There are a number of things builders include in a home. Some, like smoke detectors or hand rails, are included because the Building Code says they have to be there. But many things are included because our customers EXPECT them to be in the home and disappointing customers is not what a quality builder wants to do. But as technology and habits change, including items that are no longer used is a waste of time and money. Take the telephone for example. Ten years ago it was common for people to want a phone jack in practically every room in the home. They needed one in the Kitchen, Master bedroom, office, each kids bedroom, plus the family room, laundry room, and sometimes even the bath. A formal living room and dining room were practically the only rooms exempted. Yet today, with cell phones being so prevalent and telemarketing being so predominate, having a “land line” at home is becoming more and more of a rarity.
Another item that seemed to come and go was the “SMART BOX and Structured Wiring” It wasn’t that long ago that “experts” were telling us all that our homes needed to be “wired with the latest CAT (pick a number, any number) wiring for anything to operate. Builders reacted and have expensive wire strung all over the house. Yet today how many homes simply have a wireless router connected to one cable or DSL port to serve the digital needs of everything in the home?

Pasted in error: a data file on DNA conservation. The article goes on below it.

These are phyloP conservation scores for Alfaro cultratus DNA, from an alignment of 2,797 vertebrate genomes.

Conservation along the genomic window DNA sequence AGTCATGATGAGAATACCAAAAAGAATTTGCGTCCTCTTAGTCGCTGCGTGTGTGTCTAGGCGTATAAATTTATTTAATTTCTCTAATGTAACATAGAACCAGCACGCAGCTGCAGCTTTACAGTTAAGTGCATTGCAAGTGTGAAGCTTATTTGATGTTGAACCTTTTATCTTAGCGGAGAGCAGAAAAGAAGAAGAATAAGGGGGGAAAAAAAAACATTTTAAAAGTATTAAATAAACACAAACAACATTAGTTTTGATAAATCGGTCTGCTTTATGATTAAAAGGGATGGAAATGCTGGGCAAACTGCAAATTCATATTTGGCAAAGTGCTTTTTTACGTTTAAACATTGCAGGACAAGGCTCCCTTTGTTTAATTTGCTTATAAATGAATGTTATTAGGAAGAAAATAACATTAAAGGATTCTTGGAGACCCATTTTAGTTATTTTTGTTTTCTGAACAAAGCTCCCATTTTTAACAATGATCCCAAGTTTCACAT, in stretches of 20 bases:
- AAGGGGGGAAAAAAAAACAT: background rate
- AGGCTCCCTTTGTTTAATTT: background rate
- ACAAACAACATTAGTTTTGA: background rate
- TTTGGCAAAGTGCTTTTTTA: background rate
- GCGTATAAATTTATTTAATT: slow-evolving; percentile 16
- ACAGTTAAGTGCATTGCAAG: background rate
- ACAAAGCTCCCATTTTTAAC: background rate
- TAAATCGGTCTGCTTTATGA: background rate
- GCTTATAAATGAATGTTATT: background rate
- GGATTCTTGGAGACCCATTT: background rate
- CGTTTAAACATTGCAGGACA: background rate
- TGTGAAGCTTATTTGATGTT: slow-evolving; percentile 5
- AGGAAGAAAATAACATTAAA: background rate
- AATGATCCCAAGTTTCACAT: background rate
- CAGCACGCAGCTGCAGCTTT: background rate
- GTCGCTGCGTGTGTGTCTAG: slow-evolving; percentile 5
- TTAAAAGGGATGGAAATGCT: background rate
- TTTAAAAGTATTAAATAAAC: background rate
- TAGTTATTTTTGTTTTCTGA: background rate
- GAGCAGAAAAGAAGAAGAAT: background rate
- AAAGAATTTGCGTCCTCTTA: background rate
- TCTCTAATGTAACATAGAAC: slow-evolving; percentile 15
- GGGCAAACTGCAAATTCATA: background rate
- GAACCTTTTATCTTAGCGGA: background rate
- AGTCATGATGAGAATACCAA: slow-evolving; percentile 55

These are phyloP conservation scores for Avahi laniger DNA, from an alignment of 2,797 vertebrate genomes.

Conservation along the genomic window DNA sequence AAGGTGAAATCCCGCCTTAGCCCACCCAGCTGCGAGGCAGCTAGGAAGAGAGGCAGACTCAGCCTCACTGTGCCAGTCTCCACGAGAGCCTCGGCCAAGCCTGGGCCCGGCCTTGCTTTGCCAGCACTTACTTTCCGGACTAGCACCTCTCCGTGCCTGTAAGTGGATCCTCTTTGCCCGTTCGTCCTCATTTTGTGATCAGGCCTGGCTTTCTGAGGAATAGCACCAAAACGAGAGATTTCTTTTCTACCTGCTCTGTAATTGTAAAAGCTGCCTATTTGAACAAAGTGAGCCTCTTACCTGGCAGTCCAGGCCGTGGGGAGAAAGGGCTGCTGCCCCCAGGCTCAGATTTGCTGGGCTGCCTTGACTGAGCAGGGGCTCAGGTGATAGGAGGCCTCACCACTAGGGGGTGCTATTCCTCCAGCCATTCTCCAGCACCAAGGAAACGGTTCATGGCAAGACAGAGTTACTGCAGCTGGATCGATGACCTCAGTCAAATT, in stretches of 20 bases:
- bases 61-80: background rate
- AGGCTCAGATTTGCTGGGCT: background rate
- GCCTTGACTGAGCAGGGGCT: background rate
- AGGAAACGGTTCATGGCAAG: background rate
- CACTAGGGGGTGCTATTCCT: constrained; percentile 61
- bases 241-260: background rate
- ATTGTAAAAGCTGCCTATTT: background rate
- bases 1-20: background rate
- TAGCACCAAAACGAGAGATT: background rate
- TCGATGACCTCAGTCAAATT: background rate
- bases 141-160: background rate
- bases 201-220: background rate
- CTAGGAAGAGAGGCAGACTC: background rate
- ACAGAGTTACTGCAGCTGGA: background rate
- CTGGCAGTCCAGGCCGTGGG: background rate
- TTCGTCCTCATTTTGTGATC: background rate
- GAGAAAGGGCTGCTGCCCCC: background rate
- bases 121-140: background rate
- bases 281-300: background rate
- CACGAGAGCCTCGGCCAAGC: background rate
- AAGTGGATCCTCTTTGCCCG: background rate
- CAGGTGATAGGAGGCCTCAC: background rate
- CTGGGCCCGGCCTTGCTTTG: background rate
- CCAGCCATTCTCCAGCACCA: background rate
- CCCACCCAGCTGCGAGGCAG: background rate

Which brings me to doorbells. Who rings your doorbell? In our home it’s the door to door sales people, survey takers, evangelists and occasionally a politician running for office. The people we know or more commonly, the people our kids know, either text or call from out front. To teenagers, ringing a door bell is way too invasive, almost rude. The assumption is “if you don’t know me well enough to know my cell phone number, what makes you think I want to talk to you”? It may be way too early to see if Society’s norms are changing in regard to front door etiquette and if they do change that doesn’t always mean it’s a change for the better. In addition to the unwelcome intrusions that peddlers and petition solicitors might make, are the next door neighbor that needs to borrow a cup of milk for their dinner that night. Neighbors generally use a door bell when there is a local need and neighbors are what makes a community a great place to live. It’s too soon to tell whether doorbells will go the way of the land line phone, but it’s good to know that doorbells still come standard in a Maronda Home, if for nothing more than to announce the arrival of the UPS package at the front door, the next door neighbor that stopped by because they need a some help or the little Cub Scout that wants to know if you want to buy some popcorn from his troop this year. It’s all about the fabric that makes up a community, and makes your house a home. Who rings your doorbell?